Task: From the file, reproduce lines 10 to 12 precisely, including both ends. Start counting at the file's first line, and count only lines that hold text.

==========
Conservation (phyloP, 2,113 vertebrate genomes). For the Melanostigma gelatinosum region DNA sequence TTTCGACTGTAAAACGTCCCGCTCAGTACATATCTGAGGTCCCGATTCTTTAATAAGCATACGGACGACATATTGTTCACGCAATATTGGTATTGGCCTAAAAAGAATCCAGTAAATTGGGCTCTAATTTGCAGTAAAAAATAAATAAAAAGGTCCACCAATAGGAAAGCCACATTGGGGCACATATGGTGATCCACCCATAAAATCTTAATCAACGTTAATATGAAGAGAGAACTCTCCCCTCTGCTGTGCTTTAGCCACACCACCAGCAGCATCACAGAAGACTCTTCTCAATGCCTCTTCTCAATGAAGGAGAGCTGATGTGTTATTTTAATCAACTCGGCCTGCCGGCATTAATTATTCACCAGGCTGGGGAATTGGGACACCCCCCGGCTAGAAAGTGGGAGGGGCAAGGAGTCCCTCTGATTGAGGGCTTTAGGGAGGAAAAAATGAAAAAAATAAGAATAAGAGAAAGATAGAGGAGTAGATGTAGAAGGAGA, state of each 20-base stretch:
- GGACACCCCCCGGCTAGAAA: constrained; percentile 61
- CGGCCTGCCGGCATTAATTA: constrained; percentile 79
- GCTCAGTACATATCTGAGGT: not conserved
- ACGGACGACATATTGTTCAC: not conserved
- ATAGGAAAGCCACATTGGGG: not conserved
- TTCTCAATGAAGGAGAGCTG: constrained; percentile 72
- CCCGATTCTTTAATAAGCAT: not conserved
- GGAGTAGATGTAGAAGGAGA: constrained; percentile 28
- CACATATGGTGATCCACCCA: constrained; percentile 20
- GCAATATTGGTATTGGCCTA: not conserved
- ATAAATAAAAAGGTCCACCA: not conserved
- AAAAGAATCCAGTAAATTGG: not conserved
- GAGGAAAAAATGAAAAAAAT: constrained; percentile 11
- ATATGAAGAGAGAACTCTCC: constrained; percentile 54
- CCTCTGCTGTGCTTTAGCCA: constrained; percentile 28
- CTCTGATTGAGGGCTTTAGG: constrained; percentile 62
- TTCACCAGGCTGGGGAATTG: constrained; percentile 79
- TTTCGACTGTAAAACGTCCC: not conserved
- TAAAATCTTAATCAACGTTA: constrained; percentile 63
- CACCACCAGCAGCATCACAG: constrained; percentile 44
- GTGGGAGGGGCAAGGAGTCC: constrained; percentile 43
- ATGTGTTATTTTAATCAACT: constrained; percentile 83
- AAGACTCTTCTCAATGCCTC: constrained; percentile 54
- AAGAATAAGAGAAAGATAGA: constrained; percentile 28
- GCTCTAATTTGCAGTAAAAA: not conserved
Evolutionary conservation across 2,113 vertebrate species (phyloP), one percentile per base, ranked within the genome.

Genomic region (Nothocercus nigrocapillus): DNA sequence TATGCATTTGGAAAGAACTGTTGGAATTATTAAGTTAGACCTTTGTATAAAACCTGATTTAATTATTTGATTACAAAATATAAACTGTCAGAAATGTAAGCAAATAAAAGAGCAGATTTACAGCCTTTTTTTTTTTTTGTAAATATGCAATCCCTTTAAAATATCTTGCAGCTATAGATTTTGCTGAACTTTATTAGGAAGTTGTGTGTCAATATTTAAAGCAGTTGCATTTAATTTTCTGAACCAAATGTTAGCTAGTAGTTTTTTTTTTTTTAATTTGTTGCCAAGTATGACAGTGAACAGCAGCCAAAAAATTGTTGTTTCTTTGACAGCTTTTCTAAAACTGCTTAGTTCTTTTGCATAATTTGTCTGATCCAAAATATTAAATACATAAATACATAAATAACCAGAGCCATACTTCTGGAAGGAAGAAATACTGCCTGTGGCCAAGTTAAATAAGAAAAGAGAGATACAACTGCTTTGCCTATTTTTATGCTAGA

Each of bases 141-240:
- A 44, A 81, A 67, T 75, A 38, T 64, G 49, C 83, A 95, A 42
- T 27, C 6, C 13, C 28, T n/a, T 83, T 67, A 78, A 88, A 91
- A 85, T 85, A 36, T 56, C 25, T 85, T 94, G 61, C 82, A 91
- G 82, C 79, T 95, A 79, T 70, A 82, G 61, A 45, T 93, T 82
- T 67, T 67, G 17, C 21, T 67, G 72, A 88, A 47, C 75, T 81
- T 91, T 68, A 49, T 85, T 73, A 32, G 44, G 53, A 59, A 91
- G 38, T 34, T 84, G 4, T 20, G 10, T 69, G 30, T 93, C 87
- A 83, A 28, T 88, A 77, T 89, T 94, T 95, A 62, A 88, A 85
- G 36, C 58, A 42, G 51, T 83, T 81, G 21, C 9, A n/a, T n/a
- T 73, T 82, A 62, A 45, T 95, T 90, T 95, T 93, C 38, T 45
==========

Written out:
- CACATATGGTGATCCACCCA: constrained; percentile 20
- GCAATATTGGTATTGGCCTA: not conserved
- ATAAATAAAAAGGTCCACCA: not conserved